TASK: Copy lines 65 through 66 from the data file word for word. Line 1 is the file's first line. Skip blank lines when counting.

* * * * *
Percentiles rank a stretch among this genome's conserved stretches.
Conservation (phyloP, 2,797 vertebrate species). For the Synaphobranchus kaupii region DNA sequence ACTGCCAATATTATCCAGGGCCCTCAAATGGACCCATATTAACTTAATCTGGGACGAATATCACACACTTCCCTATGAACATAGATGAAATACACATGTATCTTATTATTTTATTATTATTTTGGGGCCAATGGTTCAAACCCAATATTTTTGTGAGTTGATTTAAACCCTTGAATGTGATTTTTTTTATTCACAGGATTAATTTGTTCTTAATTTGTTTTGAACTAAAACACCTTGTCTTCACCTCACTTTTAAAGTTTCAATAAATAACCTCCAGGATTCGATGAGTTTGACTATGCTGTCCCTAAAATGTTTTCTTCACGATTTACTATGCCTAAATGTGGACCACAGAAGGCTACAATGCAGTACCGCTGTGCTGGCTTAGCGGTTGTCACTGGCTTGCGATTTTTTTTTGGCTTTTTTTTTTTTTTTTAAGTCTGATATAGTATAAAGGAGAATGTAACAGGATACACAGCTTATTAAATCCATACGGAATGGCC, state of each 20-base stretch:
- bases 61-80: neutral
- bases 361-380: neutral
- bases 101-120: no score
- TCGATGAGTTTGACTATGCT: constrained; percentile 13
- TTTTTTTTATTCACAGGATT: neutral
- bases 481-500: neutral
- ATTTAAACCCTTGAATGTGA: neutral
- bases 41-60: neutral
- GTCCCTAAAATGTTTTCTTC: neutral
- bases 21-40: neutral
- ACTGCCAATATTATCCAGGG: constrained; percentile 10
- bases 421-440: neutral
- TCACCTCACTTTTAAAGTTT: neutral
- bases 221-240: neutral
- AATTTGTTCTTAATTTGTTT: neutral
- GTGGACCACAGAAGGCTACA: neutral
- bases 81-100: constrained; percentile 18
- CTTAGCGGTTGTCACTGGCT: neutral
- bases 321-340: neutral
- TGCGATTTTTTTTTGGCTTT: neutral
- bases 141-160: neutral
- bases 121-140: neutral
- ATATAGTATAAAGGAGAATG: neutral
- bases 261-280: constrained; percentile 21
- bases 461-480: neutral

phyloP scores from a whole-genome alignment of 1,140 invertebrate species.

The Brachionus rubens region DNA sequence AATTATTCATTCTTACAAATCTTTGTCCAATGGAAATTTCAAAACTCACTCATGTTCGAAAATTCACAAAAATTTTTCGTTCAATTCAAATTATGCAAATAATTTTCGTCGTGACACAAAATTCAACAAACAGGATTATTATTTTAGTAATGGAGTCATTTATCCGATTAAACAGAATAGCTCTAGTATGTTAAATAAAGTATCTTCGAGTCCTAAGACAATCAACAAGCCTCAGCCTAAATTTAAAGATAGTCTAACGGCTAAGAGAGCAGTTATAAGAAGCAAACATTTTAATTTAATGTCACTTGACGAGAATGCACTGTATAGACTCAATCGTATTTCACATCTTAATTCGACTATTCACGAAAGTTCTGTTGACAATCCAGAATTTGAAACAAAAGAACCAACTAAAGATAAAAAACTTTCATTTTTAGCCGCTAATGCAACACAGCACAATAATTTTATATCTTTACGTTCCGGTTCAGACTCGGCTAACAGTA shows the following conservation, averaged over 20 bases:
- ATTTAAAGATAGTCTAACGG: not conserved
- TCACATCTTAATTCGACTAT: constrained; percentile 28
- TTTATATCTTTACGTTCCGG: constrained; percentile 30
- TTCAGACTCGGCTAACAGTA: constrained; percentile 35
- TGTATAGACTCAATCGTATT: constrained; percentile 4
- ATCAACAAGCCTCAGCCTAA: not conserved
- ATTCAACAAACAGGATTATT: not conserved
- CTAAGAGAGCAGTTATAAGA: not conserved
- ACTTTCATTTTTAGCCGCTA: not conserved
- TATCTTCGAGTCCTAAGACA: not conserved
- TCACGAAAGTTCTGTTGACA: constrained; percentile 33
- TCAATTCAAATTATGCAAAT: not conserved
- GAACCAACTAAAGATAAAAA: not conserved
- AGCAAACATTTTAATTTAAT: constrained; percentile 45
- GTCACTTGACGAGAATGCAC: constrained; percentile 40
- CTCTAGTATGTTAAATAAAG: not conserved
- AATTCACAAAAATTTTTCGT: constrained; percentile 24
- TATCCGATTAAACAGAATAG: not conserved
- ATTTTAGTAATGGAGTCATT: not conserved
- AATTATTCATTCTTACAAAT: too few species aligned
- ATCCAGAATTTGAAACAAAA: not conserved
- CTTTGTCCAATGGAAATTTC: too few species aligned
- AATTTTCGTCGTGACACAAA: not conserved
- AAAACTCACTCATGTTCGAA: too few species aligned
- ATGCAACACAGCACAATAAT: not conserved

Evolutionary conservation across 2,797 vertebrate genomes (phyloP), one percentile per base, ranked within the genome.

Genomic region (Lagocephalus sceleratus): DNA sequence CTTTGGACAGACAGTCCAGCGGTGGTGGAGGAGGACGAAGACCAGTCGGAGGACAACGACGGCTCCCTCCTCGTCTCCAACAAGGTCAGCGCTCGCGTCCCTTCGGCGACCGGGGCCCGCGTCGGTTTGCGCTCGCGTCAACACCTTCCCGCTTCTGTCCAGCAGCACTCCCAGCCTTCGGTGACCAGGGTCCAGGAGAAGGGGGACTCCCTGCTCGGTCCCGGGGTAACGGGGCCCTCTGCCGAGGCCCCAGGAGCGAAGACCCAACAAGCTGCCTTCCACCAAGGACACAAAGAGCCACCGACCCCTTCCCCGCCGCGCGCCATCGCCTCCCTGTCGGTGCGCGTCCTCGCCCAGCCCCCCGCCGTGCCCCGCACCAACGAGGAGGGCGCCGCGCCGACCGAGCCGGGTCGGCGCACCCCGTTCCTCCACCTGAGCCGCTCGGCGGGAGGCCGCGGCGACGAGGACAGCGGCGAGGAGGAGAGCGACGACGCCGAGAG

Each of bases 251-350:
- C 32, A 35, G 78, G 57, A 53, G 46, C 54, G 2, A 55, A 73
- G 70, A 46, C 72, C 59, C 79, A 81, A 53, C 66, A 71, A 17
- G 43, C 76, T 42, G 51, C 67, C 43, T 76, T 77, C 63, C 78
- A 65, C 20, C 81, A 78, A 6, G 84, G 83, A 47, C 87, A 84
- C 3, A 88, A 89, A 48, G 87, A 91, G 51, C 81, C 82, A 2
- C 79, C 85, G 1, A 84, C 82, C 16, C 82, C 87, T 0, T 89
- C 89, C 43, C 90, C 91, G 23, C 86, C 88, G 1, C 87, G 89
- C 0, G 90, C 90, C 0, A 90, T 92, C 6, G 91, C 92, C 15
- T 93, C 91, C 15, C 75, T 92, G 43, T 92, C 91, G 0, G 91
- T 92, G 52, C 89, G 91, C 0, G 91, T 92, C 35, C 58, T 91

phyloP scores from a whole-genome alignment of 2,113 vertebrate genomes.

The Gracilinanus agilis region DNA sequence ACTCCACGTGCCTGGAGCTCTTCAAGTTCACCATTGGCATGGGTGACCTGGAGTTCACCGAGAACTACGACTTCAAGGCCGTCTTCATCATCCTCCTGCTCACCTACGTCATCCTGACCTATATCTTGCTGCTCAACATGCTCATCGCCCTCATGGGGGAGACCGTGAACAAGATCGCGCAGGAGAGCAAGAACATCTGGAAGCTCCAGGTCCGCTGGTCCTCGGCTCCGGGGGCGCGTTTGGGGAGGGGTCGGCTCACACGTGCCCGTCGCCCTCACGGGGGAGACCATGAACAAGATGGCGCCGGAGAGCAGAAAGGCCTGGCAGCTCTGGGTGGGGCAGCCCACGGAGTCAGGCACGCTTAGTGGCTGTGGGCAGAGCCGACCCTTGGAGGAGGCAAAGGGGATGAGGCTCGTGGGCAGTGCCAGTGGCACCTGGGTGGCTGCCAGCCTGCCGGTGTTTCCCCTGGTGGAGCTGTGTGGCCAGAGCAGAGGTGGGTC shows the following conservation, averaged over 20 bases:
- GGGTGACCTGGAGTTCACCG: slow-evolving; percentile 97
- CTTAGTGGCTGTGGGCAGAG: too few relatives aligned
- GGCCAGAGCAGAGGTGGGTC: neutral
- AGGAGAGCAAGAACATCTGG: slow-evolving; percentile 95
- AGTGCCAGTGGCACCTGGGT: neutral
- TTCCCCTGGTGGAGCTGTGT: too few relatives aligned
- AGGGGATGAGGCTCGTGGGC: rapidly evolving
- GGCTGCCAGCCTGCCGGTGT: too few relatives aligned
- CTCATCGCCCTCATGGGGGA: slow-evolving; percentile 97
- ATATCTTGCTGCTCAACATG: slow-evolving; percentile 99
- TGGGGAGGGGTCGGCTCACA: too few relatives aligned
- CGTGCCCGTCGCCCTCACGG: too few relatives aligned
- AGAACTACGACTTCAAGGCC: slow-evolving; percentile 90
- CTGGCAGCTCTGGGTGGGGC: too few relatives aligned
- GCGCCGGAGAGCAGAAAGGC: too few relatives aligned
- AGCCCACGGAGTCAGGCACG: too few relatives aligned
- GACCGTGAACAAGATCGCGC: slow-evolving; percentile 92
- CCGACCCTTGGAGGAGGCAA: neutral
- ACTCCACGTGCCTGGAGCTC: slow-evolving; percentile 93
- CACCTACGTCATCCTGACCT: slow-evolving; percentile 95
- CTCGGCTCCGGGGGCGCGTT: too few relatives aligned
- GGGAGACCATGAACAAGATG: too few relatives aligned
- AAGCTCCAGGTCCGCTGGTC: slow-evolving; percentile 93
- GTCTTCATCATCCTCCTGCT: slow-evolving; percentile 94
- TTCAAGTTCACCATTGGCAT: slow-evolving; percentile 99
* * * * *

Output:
- C 0, G 90, C 90, C 0, A 90, T 92, C 6, G 91, C 92, C 15
- T 93, C 91, C 15, C 75, T 92, G 43, T 92, C 91, G 0, G 91